... and poor prescribing is continual
An editorial should bring an important topic to readers’ attention,
engage their interest, elicit their support or make them defensive or even
angry, provoke them to react, and trigger debate. We are delighted that
the recent editorial on poor prescribing in the UK  has done all of
these things, judging from the rapid responses on bmj.com and the personal
e-mails and letters that we have received, in addition to recent press
coverage and the letters that that coverage has elicited. We are
especially grateful to the many correspondents who have supported the
views that we propounded, and in particular the clinical pharmacists, who
are keen to play their part in improving patient care by improving
prescribing. Their skills complement those of clinical pharmacologists,
with whom they should, and in some cases already do, form partnerships.
An editorial cannot be comprehensive. We did not discuss the
knowledge needed to make a good prescriber; we have done that elsewhere.
We did not try to cover all forms of unsuccessful prescribing, such as the
different types of underprescribing and overprescribing, inappropriate
prescribing, irrational prescribing, and prescribing errors; a few
examples highlighted the problems.
Nor did we give a thorough account of all the evidence. But we are
surprised that Professor Rubin  thinks that we provided no evidence at
all. We cited supporting evidence for our major statements, citations that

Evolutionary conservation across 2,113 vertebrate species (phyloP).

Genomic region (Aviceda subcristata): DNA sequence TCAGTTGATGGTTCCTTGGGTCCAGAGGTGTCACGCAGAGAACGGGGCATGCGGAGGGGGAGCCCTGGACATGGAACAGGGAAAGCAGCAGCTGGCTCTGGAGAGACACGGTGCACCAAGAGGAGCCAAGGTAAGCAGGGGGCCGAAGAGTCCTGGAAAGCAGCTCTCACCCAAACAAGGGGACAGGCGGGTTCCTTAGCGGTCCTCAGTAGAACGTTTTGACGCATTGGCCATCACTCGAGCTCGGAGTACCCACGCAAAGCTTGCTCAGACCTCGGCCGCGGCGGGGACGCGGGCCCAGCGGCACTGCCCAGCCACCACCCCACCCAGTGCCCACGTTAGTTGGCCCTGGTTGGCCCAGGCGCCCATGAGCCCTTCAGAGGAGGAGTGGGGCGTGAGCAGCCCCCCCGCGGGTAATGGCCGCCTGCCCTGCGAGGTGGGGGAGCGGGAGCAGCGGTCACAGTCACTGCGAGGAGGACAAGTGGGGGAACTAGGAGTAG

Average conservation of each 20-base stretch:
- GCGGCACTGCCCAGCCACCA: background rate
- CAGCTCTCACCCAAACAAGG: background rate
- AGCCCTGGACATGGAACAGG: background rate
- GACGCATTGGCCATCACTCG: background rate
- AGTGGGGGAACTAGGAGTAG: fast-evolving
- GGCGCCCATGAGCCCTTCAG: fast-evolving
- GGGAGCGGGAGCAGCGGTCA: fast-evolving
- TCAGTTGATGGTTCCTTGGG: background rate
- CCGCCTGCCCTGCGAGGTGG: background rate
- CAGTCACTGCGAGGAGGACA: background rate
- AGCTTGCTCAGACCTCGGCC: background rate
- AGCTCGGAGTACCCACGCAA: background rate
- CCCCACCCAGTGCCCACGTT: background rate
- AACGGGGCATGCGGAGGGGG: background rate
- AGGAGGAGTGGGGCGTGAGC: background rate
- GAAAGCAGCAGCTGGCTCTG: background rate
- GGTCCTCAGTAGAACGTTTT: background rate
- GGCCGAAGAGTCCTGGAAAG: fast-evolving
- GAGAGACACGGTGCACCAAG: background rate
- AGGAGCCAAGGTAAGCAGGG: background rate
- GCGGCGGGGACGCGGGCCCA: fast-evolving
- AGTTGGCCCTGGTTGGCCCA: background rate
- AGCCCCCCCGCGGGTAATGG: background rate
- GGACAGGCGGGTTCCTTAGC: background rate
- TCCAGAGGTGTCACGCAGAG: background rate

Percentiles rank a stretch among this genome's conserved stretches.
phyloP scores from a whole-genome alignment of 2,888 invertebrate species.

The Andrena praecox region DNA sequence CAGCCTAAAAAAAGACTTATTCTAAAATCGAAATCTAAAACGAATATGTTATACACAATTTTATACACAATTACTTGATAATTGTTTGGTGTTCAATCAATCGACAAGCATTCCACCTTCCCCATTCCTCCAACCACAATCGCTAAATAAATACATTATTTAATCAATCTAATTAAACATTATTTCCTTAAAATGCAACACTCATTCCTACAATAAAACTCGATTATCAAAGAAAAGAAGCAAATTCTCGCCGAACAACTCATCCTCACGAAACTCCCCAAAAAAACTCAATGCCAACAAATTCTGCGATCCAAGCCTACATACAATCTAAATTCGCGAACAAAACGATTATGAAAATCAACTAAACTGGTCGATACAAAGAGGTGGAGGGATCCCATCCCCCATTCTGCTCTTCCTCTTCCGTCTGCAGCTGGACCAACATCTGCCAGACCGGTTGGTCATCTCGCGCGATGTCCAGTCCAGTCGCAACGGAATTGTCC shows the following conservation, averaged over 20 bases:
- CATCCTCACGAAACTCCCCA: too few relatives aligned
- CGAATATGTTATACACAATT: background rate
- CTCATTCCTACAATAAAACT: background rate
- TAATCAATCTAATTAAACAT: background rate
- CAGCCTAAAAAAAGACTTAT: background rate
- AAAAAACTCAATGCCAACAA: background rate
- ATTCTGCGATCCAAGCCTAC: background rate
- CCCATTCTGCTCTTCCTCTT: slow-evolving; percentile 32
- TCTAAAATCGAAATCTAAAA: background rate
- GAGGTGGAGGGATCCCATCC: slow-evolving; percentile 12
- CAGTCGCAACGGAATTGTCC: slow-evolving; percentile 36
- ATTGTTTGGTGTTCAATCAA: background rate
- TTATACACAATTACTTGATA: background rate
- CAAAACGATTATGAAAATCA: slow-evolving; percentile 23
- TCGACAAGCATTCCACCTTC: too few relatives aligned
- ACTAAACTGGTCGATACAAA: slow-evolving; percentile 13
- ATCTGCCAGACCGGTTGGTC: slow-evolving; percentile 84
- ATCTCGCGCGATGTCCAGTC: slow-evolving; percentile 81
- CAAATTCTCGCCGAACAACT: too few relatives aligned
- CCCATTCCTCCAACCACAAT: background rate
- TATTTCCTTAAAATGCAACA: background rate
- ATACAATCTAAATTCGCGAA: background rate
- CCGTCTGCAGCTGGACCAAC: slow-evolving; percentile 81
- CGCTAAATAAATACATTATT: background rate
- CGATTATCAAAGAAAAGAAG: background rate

in turn contain further references to published evidence. We do not know,
any more than he does, how much teaching is required to achieve a minimum
desirable standard of prescribing proficiency, but we do not believe that
he, as a clinical pharmacologist, thinks that reducing the exposure that
medical students get to experts in the principles and practice of
prescribing will produce better prescribers, particularly at a time when
drug therapy is becoming increasingly complex. The fact that nurse
prescribers are exposed to more than four times the expert teaching that
clinical students receive on all forms of practical drug therapy gives us
much pause. It is not enough to have the laudable expectations to which
Professor Rubin refers — practical measures are needed to achieve them.
Rather than pursuing a debate in the limited amount of space that
editorials and letters afford, we have two further proposals, which we
hope will advance the discussion:
1. That interested parties, such as the General Medical Council, the
Postgraduate Medical Education and Training Board, the Audit Commission,
the Royal Colleges, the Council of the Heads of Medical Schools and Deans
of UK Faculties of Medicine, the National Patient Safety Agency, the
National Prescribing Centre, the British Pharmacological Society, the
Royal Pharmaceutical Society, and the Royal College of Nursing, should
jointly commission an independent systematic review of all the evidence
relevant to prescribing, its teaching and assessment, at both graduate and
undergraduate levels, in the UK and world wide, in order to synthesize
current knowledge, to identify important gaps, and to propose a set of
2. That those parties then hold an open symposium at which the
problems can be discussed in detail, and at which practical and
implementable solutions can be sought and further research proposed.
We look forward to their responses.
1. Aronson JK, Henderson G, Webb DJ, Rawlins MD. A prescription for
better prescribing. BMJ 2006; 333: 459-60 (2 September).
2. Rubin P. Medical education is a continuum. BMJ 2006; 333: 601 (16
Competing interests: No competing interests